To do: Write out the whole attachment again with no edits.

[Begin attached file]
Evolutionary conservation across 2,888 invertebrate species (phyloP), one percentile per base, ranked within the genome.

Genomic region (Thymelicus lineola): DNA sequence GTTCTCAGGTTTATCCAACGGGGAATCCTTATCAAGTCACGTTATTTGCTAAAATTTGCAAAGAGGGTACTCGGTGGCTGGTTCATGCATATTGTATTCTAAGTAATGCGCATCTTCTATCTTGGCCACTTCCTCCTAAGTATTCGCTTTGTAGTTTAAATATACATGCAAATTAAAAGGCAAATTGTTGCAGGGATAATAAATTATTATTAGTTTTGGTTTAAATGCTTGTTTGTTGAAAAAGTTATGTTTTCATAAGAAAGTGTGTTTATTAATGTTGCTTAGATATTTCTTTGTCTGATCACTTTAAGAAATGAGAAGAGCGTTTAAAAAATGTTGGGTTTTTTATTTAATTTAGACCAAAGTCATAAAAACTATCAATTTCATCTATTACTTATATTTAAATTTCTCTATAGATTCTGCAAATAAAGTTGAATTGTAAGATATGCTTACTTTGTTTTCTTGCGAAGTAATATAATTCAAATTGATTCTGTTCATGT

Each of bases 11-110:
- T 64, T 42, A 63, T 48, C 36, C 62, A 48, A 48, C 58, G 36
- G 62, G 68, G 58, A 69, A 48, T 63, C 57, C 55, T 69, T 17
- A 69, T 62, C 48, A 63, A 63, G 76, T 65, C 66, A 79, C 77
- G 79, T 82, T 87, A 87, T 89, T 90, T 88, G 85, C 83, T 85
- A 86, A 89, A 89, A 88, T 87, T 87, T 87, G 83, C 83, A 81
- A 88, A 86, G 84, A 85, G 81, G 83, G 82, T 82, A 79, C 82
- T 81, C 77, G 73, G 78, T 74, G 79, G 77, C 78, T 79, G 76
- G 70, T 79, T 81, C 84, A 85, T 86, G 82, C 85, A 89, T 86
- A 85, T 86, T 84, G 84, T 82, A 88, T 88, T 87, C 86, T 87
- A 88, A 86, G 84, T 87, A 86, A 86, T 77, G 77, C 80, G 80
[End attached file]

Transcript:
Evolutionary conservation across 2,888 invertebrate species (phyloP), one percentile per base, ranked within the genome.

Genomic region (Thymelicus lineola): DNA sequence GTTCTCAGGTTTATCCAACGGGGAATCCTTATCAAGTCACGTTATTTGCTAAAATTTGCAAAGAGGGTACTCGGTGGCTGGTTCATGCATATTGTATTCTAAGTAATGCGCATCTTCTATCTTGGCCACTTCCTCCTAAGTATTCGCTTTGTAGTTTAAATATACATGCAAATTAAAAGGCAAATTGTTGCAGGGATAATAAATTATTATTAGTTTTGGTTTAAATGCTTGTTTGTTGAAAAAGTTATGTTTTCATAAGAAAGTGTGTTTATTAATGTTGCTTAGATATTTCTTTGTCTGATCACTTTAAGAAATGAGAAGAGCGTTTAAAAAATGTTGGGTTTTTTATTTAATTTAGACCAAAGTCATAAAAACTATCAATTTCATCTATTACTTATATTTAAATTTCTCTATAGATTCTGCAAATAAAGTTGAATTGTAAGATATGCTTACTTTGTTTTCTTGCGAAGTAATATAATTCAAATTGATTCTGTTCATGT

Each of bases 11-110:
- T 64, T 42, A 63, T 48, C 36, C 62, A 48, A 48, C 58, G 36
- G 62, G 68, G 58, A 69, A 48, T 63, C 57, C 55, T 69, T 17
- A 69, T 62, C 48, A 63, A 63, G 76, T 65, C 66, A 79, C 77
- G 79, T 82, T 87, A 87, T 89, T 90, T 88, G 85, C 83, T 85
- A 86, A 89, A 89, A 88, T 87, T 87, T 87, G 83, C 83, A 81
- A 88, A 86, G 84, A 85, G 81, G 83, G 82, T 82, A 79, C 82
- T 81, C 77, G 73, G 78, T 74, G 79, G 77, C 78, T 79, G 76
- G 70, T 79, T 81, C 84, A 85, T 86, G 82, C 85, A 89, T 86
- A 85, T 86, T 84, G 84, T 82, A 88, T 88, T 87, C 86, T 87
- A 88, A 86, G 84, T 87, A 86, A 86, T 77, G 77, C 80, G 80